Steve Hansen applauds the Rugby Football Union’s decision to raise the pride flag above Twickenham on Sunday after acknowledging his selection of Israel Folau for the World XV is controversial.

Folau, a Christian fundamentalist, will face Eddie Jones’ Barbarians on Sunday four years after he was sacked by Rugby Australia for publishing a series of anti-gay posts on social media.

The 34-year-old has switched national allegiance and will represent Tonga at the World Cup this autumn having returned to rugby union following an aborted spell in league, the code that launched his career.

The RFU has signalled it will respond to the presence of Folau at Twickenham with a show of support for the LGBTQ+ community by flying the rainbow flag.Hansen, the mastermind of New Zealand’s 2015 World Cup triumph, welcomes the move but insists Folau deserves to be involved in the invitational fixture on the strength of his ability as a player.

“I think it’s great. It’s a consequence of Folau’s selection and I think it’s a good thing. It’s an opportunity to show support to that flag. I don’t have a problem with it,” Hansen said.

“There wouldn’t be one there if Israel wasn’t playing so whenever we can bring attention to people who are suffering in a positive way, that’s good.

“They deserve to be loved and cared for as much as anybody else. If we all did that it’d be a happy place, wouldn’t it.

“Israel Folau is a very good rugby player. He’s world class. And I know by picking him that there will be some people hurt. And I get that.

“However, I want those people to understand that Israel’s belief and views are not ours. And we don’t agree with them.

“But he’s a rugby player first and foremost and he’s been sanctioned. Those sanctions have finished, he’s playing rugby, he’s probably going to go to the World Cup so my job is to pick the best team I can pick and that’s what I’ve done.”

Hansen will attempt to lift some of the gloom surrounding rugby union by ordering his star-studded World XV side to “put on a show” against the Barbarians.

But the 64-year-old Kiwi still retains misgivings about the drive to stamp out dangerous play that he believes is counter-productive and has brought a “dourness” to the game.

“We see a lot of red cards and while I understand that I just don’t understand why we ruin the game with them,” Hansen said.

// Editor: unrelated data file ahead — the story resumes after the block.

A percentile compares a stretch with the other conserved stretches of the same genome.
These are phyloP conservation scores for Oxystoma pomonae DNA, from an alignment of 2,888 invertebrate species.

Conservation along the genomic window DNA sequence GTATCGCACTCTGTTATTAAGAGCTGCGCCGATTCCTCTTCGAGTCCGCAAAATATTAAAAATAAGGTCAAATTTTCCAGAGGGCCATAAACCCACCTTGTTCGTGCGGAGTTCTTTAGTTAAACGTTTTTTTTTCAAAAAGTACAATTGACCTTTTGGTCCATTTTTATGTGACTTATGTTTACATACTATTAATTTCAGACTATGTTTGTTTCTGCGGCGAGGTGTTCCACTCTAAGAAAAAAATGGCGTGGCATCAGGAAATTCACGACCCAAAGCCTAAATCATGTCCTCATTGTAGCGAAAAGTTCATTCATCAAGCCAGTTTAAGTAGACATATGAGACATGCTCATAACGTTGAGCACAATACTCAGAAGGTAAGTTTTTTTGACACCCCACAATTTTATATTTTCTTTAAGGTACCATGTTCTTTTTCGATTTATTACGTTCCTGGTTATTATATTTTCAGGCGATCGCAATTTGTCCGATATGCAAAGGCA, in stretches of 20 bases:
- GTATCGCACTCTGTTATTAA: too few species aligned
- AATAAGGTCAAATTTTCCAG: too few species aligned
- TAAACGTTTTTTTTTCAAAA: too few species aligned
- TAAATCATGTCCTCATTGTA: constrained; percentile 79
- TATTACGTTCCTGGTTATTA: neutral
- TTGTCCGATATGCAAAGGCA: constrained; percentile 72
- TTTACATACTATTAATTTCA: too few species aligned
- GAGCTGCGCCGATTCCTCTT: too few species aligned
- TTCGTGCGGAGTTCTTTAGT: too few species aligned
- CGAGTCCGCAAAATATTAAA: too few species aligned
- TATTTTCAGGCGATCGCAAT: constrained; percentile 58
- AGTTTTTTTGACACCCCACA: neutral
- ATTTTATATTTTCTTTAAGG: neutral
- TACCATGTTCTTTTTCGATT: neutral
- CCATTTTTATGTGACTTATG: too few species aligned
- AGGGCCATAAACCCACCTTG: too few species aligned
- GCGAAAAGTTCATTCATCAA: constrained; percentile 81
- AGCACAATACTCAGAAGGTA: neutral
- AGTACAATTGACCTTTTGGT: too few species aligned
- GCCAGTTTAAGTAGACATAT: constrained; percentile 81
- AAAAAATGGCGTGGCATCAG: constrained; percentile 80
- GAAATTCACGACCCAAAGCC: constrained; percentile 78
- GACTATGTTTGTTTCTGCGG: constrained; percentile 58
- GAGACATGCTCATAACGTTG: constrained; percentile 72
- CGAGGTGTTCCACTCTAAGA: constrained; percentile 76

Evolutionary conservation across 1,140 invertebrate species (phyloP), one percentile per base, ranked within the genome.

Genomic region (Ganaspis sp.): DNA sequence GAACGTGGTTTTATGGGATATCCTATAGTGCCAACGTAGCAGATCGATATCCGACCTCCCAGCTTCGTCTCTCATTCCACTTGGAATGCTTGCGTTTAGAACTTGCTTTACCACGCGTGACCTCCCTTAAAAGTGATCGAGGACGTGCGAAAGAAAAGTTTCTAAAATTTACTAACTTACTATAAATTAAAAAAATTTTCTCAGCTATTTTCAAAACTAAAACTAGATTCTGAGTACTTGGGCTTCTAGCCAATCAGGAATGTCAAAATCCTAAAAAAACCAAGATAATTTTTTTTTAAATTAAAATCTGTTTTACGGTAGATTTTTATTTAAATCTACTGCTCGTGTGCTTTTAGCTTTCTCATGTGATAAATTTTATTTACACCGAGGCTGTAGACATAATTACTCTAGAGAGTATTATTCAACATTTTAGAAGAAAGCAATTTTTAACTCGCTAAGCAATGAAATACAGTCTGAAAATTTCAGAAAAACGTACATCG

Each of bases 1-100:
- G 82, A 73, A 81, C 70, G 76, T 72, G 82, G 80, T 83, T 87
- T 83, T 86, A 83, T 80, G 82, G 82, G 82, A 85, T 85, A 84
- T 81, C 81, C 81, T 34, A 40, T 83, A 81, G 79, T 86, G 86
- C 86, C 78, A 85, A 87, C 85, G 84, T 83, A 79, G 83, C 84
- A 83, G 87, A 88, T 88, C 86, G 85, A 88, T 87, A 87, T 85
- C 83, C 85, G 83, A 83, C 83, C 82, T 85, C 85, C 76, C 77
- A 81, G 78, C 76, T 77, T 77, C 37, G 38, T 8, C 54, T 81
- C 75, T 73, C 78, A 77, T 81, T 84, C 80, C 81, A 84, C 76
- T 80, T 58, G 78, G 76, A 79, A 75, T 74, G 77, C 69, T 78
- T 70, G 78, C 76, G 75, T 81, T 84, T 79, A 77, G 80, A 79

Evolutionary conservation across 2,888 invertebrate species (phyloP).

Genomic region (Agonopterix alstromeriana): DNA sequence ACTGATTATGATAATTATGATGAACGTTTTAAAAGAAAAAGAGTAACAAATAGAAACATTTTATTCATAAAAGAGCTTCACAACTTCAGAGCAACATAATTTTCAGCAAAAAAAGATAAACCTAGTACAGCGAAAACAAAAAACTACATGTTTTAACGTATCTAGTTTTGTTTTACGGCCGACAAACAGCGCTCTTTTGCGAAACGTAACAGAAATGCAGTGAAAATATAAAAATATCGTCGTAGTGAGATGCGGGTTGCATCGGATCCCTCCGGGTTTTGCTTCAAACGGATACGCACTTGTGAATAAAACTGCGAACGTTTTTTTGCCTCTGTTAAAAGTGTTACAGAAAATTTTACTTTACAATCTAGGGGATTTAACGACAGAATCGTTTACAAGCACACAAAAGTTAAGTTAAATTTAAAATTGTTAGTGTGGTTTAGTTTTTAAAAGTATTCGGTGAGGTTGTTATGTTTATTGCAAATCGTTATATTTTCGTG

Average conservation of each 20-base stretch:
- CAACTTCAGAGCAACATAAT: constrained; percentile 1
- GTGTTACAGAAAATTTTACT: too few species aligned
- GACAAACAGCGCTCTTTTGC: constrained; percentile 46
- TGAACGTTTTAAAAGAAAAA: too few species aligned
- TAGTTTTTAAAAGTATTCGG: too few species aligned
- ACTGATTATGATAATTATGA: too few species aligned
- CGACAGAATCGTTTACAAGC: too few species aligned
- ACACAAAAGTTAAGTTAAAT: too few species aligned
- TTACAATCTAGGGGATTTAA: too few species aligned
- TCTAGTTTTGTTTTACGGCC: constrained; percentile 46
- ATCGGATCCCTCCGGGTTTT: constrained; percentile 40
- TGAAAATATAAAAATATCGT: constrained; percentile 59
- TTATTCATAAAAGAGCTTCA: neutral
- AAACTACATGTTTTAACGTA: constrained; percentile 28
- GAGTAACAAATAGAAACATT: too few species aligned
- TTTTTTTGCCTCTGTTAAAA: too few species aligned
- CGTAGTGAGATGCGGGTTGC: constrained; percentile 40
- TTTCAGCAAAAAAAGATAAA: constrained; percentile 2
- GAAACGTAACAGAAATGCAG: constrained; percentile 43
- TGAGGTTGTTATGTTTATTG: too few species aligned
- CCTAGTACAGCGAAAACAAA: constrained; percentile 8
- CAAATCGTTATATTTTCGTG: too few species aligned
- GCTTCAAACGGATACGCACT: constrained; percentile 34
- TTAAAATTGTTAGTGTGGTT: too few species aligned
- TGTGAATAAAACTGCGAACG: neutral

“Fans want to see a contest – one of the biggest principles of the game is a fair contest – and we’re giving people red cards for unintentional accidents and calling it foul play.

“If you keep giving red cards out people will think the game’s dirty so it’s imploding upon itself.

“It’s easy for me to sit here and have all the answers, but somehow we’ve got to bring a more common-sense approach to finding a solution rather than just a penalty.

“I wonder if we do this because we want to be able to say ‘well at least we’ve done that’ if we then go to a court hearing?

“That’s pretty cynical of me to think like that, but I can’t help it because sending players off is not fixing the problem.

“Is the data saying we are getting less head knocks by doing what we are doing at the moment? I don’t think so.”

Jack Nowell has ruled himself out of England’s plans ahead of the World Cup in France later this year.

Nowell, who is currently recovering from a knee injury, looks set to join European champions La Rochelle ahead of next season.

And 30-year-old Nowell has decided to take himself out of the selection frame, effectively signalling an end to his 46-cap England career.

England’s current selection policy dictates that players plying their trade overseas are not considered for Test duty.

“I am not doing the World Cup, no World Cup. I am just going to chill and get my knee sorted,” Nowell told the RugbyPass Offload podcast.

“It was a hard decision not to put myself in for selection for the World Cup, but I thought it was probably one that I had to make for myself and my family as well.

“We are going to make the most of being back home in Cornwall, probably spend the next few weeks there and we have got our testimonial tournament at Sandy Park on June 3.

“I was in contact with (England head coach Steve Borthwick) ‘Borthers’ and he let me know I wasn’t going to be involved in the Six Nations, which was completely fair enough. New coach, new ideas.

“I was happy with that, it was my last year at the club (Exeter), so I got to really focus on doing my best for the club and try and focus on getting us into the big games at the end of the season.

“When you do sign abroad, you have an option of signing pre-World Cup or post-World Cup. For me, I made the decision that it was probably best for me and my family to sign a pre-World Cup contract.”

Borthwick turned to the likes of Anthony Watson, Ollie Hassell-Collins and Henry Arundell during the Six Nations, with wing a hugely-competitive area.

Nowell added: “I am sure it would be a bit different if I was talking to Steve all the time and I have spoken to him since then to tell him my decision.

“I think I was in his World Cup plans, especially for the first get-togethers as a big squad, but I decided not to do that and make sure my family get settled in France and make sure I get settled in France.

“As much as I would like to have done this one (World Cup) and given it a good crack, sometimes you have got to read between the lines and understand you are probably not in the coach’s favour.

“Don’t get me wrong, I would love to have fought for my position and got myself back into playing, but family comes first for me.”